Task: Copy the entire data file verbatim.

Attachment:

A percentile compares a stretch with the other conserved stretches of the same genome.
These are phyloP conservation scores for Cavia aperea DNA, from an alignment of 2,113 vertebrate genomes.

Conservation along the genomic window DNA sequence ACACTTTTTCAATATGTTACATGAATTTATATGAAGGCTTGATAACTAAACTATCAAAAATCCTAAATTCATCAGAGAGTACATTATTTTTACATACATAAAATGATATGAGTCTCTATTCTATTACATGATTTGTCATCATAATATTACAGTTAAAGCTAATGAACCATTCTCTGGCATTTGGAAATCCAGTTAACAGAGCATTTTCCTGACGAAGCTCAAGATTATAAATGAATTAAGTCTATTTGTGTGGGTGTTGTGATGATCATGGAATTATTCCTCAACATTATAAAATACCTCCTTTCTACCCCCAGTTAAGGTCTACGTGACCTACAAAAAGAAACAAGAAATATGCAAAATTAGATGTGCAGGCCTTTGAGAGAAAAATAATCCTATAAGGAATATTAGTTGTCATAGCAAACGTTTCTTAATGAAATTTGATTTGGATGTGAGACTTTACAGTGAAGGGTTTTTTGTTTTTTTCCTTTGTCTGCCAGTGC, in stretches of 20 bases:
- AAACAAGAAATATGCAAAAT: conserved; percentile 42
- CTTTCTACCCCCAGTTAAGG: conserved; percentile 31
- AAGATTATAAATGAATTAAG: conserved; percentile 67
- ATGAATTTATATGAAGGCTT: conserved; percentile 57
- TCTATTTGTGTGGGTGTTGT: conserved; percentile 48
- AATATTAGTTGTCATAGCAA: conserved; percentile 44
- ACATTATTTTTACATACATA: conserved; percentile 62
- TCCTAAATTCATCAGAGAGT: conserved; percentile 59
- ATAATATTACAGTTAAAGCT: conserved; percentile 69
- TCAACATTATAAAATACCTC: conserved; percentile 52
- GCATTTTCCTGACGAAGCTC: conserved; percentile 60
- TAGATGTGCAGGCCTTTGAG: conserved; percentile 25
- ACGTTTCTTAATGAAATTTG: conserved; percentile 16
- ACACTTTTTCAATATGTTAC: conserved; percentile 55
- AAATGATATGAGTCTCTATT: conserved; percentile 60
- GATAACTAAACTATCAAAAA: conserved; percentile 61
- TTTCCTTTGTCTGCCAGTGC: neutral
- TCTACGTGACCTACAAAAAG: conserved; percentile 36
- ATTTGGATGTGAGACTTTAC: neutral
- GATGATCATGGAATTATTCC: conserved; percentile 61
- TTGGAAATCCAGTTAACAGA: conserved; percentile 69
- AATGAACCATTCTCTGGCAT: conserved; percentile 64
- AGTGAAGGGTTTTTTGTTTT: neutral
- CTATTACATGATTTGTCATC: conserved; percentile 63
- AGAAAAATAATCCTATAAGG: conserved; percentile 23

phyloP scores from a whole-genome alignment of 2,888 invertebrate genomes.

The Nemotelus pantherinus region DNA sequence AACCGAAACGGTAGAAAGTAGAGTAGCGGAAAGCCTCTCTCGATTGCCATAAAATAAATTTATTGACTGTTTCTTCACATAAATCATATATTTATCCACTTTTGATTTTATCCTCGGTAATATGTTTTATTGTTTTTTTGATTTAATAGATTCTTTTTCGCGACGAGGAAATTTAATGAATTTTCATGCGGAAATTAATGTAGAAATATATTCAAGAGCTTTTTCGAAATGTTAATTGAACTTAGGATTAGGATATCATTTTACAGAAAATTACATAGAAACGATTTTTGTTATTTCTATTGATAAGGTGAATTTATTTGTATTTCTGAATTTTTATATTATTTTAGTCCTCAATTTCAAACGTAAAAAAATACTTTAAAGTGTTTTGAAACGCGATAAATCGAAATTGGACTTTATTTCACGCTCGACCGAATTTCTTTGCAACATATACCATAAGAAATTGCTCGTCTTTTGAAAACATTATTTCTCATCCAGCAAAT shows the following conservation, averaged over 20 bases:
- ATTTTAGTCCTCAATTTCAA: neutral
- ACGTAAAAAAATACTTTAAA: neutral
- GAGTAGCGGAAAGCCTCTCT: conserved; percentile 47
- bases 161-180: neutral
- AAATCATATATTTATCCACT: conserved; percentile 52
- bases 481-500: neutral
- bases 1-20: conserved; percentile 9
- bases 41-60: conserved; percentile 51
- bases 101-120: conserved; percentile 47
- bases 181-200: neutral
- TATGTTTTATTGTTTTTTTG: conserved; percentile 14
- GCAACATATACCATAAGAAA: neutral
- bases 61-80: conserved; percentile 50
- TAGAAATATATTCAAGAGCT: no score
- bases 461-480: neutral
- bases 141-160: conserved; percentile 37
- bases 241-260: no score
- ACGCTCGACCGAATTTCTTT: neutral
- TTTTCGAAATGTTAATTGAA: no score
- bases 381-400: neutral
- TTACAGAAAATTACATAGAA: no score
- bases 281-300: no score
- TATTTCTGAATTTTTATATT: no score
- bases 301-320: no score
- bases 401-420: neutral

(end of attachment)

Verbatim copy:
A percentile compares a stretch with the other conserved stretches of the same genome.
These are phyloP conservation scores for Cavia aperea DNA, from an alignment of 2,113 vertebrate genomes.

Conservation along the genomic window DNA sequence ACACTTTTTCAATATGTTACATGAATTTATATGAAGGCTTGATAACTAAACTATCAAAAATCCTAAATTCATCAGAGAGTACATTATTTTTACATACATAAAATGATATGAGTCTCTATTCTATTACATGATTTGTCATCATAATATTACAGTTAAAGCTAATGAACCATTCTCTGGCATTTGGAAATCCAGTTAACAGAGCATTTTCCTGACGAAGCTCAAGATTATAAATGAATTAAGTCTATTTGTGTGGGTGTTGTGATGATCATGGAATTATTCCTCAACATTATAAAATACCTCCTTTCTACCCCCAGTTAAGGTCTACGTGACCTACAAAAAGAAACAAGAAATATGCAAAATTAGATGTGCAGGCCTTTGAGAGAAAAATAATCCTATAAGGAATATTAGTTGTCATAGCAAACGTTTCTTAATGAAATTTGATTTGGATGTGAGACTTTACAGTGAAGGGTTTTTTGTTTTTTTCCTTTGTCTGCCAGTGC, in stretches of 20 bases:
- AAACAAGAAATATGCAAAAT: conserved; percentile 42
- CTTTCTACCCCCAGTTAAGG: conserved; percentile 31
- AAGATTATAAATGAATTAAG: conserved; percentile 67
- ATGAATTTATATGAAGGCTT: conserved; percentile 57
- TCTATTTGTGTGGGTGTTGT: conserved; percentile 48
- AATATTAGTTGTCATAGCAA: conserved; percentile 44
- ACATTATTTTTACATACATA: conserved; percentile 62
- TCCTAAATTCATCAGAGAGT: conserved; percentile 59
- ATAATATTACAGTTAAAGCT: conserved; percentile 69
- TCAACATTATAAAATACCTC: conserved; percentile 52
- GCATTTTCCTGACGAAGCTC: conserved; percentile 60
- TAGATGTGCAGGCCTTTGAG: conserved; percentile 25
- ACGTTTCTTAATGAAATTTG: conserved; percentile 16
- ACACTTTTTCAATATGTTAC: conserved; percentile 55
- AAATGATATGAGTCTCTATT: conserved; percentile 60
- GATAACTAAACTATCAAAAA: conserved; percentile 61
- TTTCCTTTGTCTGCCAGTGC: neutral
- TCTACGTGACCTACAAAAAG: conserved; percentile 36
- ATTTGGATGTGAGACTTTAC: neutral
- GATGATCATGGAATTATTCC: conserved; percentile 61
- TTGGAAATCCAGTTAACAGA: conserved; percentile 69
- AATGAACCATTCTCTGGCAT: conserved; percentile 64
- AGTGAAGGGTTTTTTGTTTT: neutral
- CTATTACATGATTTGTCATC: conserved; percentile 63
- AGAAAAATAATCCTATAAGG: conserved; percentile 23

phyloP scores from a whole-genome alignment of 2,888 invertebrate genomes.

The Nemotelus pantherinus region DNA sequence AACCGAAACGGTAGAAAGTAGAGTAGCGGAAAGCCTCTCTCGATTGCCATAAAATAAATTTATTGACTGTTTCTTCACATAAATCATATATTTATCCACTTTTGATTTTATCCTCGGTAATATGTTTTATTGTTTTTTTGATTTAATAGATTCTTTTTCGCGACGAGGAAATTTAATGAATTTTCATGCGGAAATTAATGTAGAAATATATTCAAGAGCTTTTTCGAAATGTTAATTGAACTTAGGATTAGGATATCATTTTACAGAAAATTACATAGAAACGATTTTTGTTATTTCTATTGATAAGGTGAATTTATTTGTATTTCTGAATTTTTATATTATTTTAGTCCTCAATTTCAAACGTAAAAAAATACTTTAAAGTGTTTTGAAACGCGATAAATCGAAATTGGACTTTATTTCACGCTCGACCGAATTTCTTTGCAACATATACCATAAGAAATTGCTCGTCTTTTGAAAACATTATTTCTCATCCAGCAAAT shows the following conservation, averaged over 20 bases:
- ATTTTAGTCCTCAATTTCAA: neutral
- ACGTAAAAAAATACTTTAAA: neutral
- GAGTAGCGGAAAGCCTCTCT: conserved; percentile 47
- bases 161-180: neutral
- AAATCATATATTTATCCACT: conserved; percentile 52
- bases 481-500: neutral
- bases 1-20: conserved; percentile 9
- bases 41-60: conserved; percentile 51
- bases 101-120: conserved; percentile 47
- bases 181-200: neutral
- TATGTTTTATTGTTTTTTTG: conserved; percentile 14
- GCAACATATACCATAAGAAA: neutral
- bases 61-80: conserved; percentile 50
- TAGAAATATATTCAAGAGCT: no score
- bases 461-480: neutral
- bases 141-160: conserved; percentile 37
- bases 241-260: no score
- ACGCTCGACCGAATTTCTTT: neutral
- TTTTCGAAATGTTAATTGAA: no score
- bases 381-400: neutral
- TTACAGAAAATTACATAGAA: no score
- bases 281-300: no score
- TATTTCTGAATTTTTATATT: no score
- bases 301-320: no score
- bases 401-420: neutral